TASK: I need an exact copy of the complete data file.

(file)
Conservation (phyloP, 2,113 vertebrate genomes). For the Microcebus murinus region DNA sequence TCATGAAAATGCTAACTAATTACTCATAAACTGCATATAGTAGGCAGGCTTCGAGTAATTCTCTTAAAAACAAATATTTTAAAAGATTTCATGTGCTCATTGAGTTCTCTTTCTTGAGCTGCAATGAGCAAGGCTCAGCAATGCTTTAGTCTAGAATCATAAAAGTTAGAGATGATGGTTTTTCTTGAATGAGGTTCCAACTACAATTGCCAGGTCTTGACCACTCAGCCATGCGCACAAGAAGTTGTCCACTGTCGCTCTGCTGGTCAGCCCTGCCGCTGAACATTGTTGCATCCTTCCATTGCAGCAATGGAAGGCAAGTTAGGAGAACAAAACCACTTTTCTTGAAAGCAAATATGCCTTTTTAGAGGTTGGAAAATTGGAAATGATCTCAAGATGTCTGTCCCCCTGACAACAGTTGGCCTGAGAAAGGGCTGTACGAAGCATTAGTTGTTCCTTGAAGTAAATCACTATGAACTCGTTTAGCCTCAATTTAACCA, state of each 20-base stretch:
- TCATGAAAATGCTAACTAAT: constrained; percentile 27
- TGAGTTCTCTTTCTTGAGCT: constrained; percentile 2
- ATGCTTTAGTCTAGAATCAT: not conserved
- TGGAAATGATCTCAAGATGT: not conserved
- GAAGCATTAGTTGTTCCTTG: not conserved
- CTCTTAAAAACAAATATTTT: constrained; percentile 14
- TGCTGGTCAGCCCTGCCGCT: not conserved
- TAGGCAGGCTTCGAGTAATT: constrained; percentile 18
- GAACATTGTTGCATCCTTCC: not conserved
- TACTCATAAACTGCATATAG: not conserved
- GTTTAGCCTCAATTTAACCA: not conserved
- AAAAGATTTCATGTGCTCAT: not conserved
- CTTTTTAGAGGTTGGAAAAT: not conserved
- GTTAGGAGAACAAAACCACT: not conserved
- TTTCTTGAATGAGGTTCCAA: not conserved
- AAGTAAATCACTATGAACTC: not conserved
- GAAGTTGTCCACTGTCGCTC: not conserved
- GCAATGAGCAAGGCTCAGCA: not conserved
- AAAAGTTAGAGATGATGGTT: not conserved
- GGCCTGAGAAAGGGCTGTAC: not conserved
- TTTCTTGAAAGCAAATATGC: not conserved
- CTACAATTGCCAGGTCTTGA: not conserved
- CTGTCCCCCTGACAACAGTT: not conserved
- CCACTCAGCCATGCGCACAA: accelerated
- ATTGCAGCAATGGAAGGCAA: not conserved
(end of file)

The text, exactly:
Conservation (phyloP, 2,113 vertebrate genomes). For the Microcebus murinus region DNA sequence TCATGAAAATGCTAACTAATTACTCATAAACTGCATATAGTAGGCAGGCTTCGAGTAATTCTCTTAAAAACAAATATTTTAAAAGATTTCATGTGCTCATTGAGTTCTCTTTCTTGAGCTGCAATGAGCAAGGCTCAGCAATGCTTTAGTCTAGAATCATAAAAGTTAGAGATGATGGTTTTTCTTGAATGAGGTTCCAACTACAATTGCCAGGTCTTGACCACTCAGCCATGCGCACAAGAAGTTGTCCACTGTCGCTCTGCTGGTCAGCCCTGCCGCTGAACATTGTTGCATCCTTCCATTGCAGCAATGGAAGGCAAGTTAGGAGAACAAAACCACTTTTCTTGAAAGCAAATATGCCTTTTTAGAGGTTGGAAAATTGGAAATGATCTCAAGATGTCTGTCCCCCTGACAACAGTTGGCCTGAGAAAGGGCTGTACGAAGCATTAGTTGTTCCTTGAAGTAAATCACTATGAACTCGTTTAGCCTCAATTTAACCA, state of each 20-base stretch:
- TCATGAAAATGCTAACTAAT: constrained; percentile 27
- TGAGTTCTCTTTCTTGAGCT: constrained; percentile 2
- ATGCTTTAGTCTAGAATCAT: not conserved
- TGGAAATGATCTCAAGATGT: not conserved
- GAAGCATTAGTTGTTCCTTG: not conserved
- CTCTTAAAAACAAATATTTT: constrained; percentile 14
- TGCTGGTCAGCCCTGCCGCT: not conserved
- TAGGCAGGCTTCGAGTAATT: constrained; percentile 18
- GAACATTGTTGCATCCTTCC: not conserved
- TACTCATAAACTGCATATAG: not conserved
- GTTTAGCCTCAATTTAACCA: not conserved
- AAAAGATTTCATGTGCTCAT: not conserved
- CTTTTTAGAGGTTGGAAAAT: not conserved
- GTTAGGAGAACAAAACCACT: not conserved
- TTTCTTGAATGAGGTTCCAA: not conserved
- AAGTAAATCACTATGAACTC: not conserved
- GAAGTTGTCCACTGTCGCTC: not conserved
- GCAATGAGCAAGGCTCAGCA: not conserved
- AAAAGTTAGAGATGATGGTT: not conserved
- GGCCTGAGAAAGGGCTGTAC: not conserved
- TTTCTTGAAAGCAAATATGC: not conserved
- CTACAATTGCCAGGTCTTGA: not conserved
- CTGTCCCCCTGACAACAGTT: not conserved
- CCACTCAGCCATGCGCACAA: accelerated
- ATTGCAGCAATGGAAGGCAA: not conserved